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Problems with Product Naming

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Create Your Own Job Security

Types of insects eaten worldwide

Insect eaters want a new name for their activity.

Sometimes you have a product/activity that you wish to promote that has an existing name, but it is derived from difficult to pronounce or remember Greek or Latin root, and you need to come up with something else that is more user friendly. The case in point is “entomophagy” which relates to eating insects.

I can imagine some of you thinking, “Good. The more obscure the better. I am not going to eat any bugs, anywhere, anytime, anywhere and the less said about that subject the better.”

Like it or not, insects are intentionally consumed as a regular part of the diets of millions of people worldwide and accidentally by nearly everyone else as a minor contaminant in grain-derived products. Eating Insects Athens, 2018, held at the University of Georgia was the second conference sponsored by the North American Coalition for…

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Written by hoveysmith

August 31, 2018 at 11:10 am

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New Business Opportunities for Eatable Insects

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Create Your Own Job Security

Insect Larve on lobster.

Insects are a commonly consumed food item in most of the world except in Europe and North America. They may be found cooked with salt and oil and sold as crunchy street snacks in South America, Africa and Asia.  Their flavors may be used to enhance the taste and texture of otherwise bland, soft foods. Protein powders made from cooked and ground insects can also be incorporated as a nutritional supplement in breads or used as a meat substitute in pastas, soups and stews.

Where insects are eaten as a significant food element.

Indigenous cultures who have migrated from their home countries will often attempt to buy their favorite snacks in the new countries and will pay a premium price for them. Additional interests have also been expressed by extreme-sports athletes who are interested in obtaining significant nutritional input from plant-based snack bars which often contain nuts, dried fruits, grains, sugar and salt. Insect-derived protein powder also contains available…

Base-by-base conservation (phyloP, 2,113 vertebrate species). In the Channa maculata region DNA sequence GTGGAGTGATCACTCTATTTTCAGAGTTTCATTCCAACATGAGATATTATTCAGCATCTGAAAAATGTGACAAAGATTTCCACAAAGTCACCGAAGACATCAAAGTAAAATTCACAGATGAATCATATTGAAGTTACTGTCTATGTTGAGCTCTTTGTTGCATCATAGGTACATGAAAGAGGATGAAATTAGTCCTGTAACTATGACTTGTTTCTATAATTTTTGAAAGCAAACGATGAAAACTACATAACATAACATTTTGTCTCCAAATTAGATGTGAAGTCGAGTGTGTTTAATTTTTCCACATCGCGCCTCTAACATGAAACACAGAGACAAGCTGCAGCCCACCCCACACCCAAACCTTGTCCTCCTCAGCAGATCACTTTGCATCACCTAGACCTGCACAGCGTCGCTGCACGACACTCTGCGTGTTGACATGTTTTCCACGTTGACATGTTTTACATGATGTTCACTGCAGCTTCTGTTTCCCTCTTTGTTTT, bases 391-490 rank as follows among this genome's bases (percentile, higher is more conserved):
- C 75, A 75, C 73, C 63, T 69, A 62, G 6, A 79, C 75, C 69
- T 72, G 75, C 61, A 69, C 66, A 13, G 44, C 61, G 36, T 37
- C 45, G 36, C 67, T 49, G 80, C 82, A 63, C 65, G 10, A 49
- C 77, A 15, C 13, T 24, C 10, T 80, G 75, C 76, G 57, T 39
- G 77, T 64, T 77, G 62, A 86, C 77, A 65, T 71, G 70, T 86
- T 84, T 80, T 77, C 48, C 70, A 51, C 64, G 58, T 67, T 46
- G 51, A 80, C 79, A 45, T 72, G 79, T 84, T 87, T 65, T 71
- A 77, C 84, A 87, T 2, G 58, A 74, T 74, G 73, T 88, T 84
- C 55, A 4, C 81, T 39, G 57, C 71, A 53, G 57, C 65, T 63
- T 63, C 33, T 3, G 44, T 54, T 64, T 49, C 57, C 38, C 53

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Written by hoveysmith

August 25, 2018 at 9:32 am

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Eat More Bugs

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Logo Eating Insects Athens

I have just attended the second conference held by the North American Coalition for Insect Agriculture at the University of Georgia. Eating Insects Athens, 2018, brought together participants from academia, industry and the social sciences to promote the use of insects for human and animal food. There were about 200 participants, a small group as international conferences go, but the information that they presented high-lighted the historical incorporation of insects as a significant part of man’s diet, their use as food in many parts of the world, the relatively sparse consumption of insects in North America and Europe and the considerable environmental and health advantages of  eating bugs on a regular basis.

My personal interests comes at this topic from three different directions. In my E-mail new cover backyard deersoftcover outdoor books, Backyard Deer Hunting: Converting Deer to Dinner for Pennies Per Pound, Practical Bowfishing, Crossbow Hunting and Extreme Muzzleloading, I have chapters featuring cleaning, cooking and eating game and fish, including the organ meat and other parts that many throw away. So it is not much of a reach to consider chomping on a few bugs now and again. Willingly or not, we Southerners have been doing this for generations either by direct consumption or eating  them as a minor fraction of meal, flour and vegetable products.

Insect culture and consumption is a business that is emerging in North America and provides room for innovation in supplying equipment and supplies to growers; producing a high value product anywhere, anytime under weather controlled conditions; marketing a product to a public that has been conditioned to hate and fear insects; and making a product that taste good with an enhanced nutritional aspects that a person might want to consume. These are all challenges that offer considerable profit to those who seek to meet and overcome them.